Here's one to get the privacy advocates jumping up and down...
Google has announced a pilot scheme to extend its popular (and controversial) StreetView service in Google Maps by including photography of business interiors.
"When customers are searching for the right local business, the setting, facilities, ambiance, merchandise, layout, or decor can be important factors in choosing where to go," explained Arjun Raman, engineering project manager on Google Maps. "If you want to find the perfect romantic restaurant for your anniversary dinner, you’ll want to find a place that has the right atmosphere. Or if you need to find a new gym, you’ll probably want to see what sort of equipment and amenities they offer. Place Pages currently feature images from business owners and third-party sources, but we wanted to supplement those with additional photos taken by Google photographers to provide consumers with more ways to get a sense of what awaits them when they step through the door of a business."
Contentious as this might be, Google is taking a number of logical steps with its approach. Firstly it will work directly with each local business owner to arrange a time to do the photo shoot - there's no ambush with a cameraphone. Secondly along with pictures of layout, facilities and merchandise it will also add shots of the storefront, accessibility information and menus (if applicable) as well as including business opening hours, rating decals and credit cards accepted. Thirdly, this will be done at no cost to the store owner. Test shots are shown above and below.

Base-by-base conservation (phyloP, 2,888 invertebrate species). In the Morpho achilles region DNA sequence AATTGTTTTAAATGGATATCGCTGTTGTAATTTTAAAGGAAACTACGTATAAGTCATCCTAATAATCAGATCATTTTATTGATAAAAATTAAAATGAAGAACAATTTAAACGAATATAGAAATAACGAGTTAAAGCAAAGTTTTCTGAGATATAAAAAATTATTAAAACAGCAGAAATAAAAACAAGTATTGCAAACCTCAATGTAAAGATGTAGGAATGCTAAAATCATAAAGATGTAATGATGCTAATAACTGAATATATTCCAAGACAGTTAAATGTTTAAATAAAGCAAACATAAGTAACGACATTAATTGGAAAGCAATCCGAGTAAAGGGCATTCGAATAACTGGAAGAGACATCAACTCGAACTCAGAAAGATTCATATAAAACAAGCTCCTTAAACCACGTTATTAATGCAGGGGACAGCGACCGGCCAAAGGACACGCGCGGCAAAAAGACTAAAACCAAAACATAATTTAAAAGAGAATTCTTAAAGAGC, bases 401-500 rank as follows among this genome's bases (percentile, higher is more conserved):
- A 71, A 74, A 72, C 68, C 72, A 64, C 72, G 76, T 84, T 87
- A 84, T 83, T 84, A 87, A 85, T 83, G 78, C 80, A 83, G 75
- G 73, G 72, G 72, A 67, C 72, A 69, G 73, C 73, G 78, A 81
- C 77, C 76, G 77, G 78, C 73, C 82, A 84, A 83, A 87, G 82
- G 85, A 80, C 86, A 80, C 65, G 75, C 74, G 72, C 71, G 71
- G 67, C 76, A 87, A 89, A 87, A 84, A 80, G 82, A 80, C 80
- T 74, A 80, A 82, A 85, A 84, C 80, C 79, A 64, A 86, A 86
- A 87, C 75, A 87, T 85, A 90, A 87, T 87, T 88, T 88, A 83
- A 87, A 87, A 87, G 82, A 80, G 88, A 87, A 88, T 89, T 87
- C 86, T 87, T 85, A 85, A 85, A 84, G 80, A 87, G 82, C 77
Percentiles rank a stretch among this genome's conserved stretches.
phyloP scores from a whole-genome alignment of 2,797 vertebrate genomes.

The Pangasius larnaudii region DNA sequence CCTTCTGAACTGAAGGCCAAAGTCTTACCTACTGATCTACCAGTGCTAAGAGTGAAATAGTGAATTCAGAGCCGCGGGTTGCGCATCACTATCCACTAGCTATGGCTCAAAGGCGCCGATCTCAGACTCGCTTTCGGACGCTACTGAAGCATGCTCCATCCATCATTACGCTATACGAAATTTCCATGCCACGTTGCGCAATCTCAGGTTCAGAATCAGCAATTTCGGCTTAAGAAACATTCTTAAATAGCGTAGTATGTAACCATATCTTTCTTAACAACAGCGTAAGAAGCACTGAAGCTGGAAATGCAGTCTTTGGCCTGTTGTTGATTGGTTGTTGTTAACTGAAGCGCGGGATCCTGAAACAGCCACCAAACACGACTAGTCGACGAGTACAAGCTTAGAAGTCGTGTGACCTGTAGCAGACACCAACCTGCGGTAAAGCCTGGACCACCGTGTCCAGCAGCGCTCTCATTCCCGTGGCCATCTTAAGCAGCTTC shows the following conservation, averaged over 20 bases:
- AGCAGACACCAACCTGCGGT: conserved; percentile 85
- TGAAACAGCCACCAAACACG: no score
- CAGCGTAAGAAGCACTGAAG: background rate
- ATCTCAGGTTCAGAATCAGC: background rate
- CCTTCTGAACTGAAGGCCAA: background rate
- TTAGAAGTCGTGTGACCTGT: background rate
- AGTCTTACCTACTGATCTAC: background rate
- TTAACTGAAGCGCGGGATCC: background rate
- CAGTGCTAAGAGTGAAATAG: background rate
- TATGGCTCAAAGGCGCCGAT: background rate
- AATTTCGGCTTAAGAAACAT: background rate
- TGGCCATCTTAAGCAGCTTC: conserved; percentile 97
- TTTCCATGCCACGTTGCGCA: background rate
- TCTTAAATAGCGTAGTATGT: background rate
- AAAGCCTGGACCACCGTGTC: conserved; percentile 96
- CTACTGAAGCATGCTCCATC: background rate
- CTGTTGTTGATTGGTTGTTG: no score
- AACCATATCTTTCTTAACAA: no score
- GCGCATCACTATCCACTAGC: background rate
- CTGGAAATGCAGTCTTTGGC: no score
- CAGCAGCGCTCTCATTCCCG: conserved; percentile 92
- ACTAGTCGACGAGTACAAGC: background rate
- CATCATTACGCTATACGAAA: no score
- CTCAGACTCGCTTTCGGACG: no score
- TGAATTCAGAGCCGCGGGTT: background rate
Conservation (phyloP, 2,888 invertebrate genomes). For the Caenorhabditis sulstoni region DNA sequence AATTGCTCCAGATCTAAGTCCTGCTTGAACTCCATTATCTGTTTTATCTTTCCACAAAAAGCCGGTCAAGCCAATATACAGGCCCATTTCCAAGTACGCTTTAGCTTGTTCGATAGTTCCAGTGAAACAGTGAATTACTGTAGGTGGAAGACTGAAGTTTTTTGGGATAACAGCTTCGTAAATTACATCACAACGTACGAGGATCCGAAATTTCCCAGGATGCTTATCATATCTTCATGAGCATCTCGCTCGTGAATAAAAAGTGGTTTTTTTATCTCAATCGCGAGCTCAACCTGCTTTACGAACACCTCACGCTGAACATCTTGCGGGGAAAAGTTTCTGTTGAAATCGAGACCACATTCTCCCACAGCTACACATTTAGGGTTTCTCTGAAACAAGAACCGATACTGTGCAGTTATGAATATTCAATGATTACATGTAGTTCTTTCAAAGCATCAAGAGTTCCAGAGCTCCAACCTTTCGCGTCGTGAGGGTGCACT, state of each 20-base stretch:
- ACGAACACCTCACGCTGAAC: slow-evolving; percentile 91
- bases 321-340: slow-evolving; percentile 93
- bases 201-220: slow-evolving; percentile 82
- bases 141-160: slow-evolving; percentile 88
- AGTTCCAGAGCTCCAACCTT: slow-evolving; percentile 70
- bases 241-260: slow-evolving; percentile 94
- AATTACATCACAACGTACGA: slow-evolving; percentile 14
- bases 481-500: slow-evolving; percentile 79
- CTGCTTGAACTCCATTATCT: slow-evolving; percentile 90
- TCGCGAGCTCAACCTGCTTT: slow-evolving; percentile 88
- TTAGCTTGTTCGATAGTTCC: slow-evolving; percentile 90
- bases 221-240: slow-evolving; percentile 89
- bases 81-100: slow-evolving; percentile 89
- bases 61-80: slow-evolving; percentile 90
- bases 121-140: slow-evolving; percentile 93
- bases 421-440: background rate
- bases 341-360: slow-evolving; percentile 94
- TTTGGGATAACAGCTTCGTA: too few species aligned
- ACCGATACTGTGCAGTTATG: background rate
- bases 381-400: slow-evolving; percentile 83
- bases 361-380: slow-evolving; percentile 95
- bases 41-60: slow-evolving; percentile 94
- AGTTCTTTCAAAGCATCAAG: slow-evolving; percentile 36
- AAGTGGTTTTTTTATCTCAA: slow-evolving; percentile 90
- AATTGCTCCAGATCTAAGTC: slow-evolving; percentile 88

Google says it is currently running a trial of this service in 30 cities around the US, Australia and Japan. Restaurants, cafes, hotels, spas, salons, gyms and retail stores are its focus for now and interested store owners can apply at the link below.
Naturally enough there will be further outrage from some about the idea of further Google 'snooping', but store interiors are places open to the public and I do think it could prove handy and also provide a consistency of experience to the somewhat hit and miss approach of user uploads in Google Places.
Google may be on the path to world domination and history may prove this to be the tipping point, but I'm prepared to give it the benefit of the doubt on this.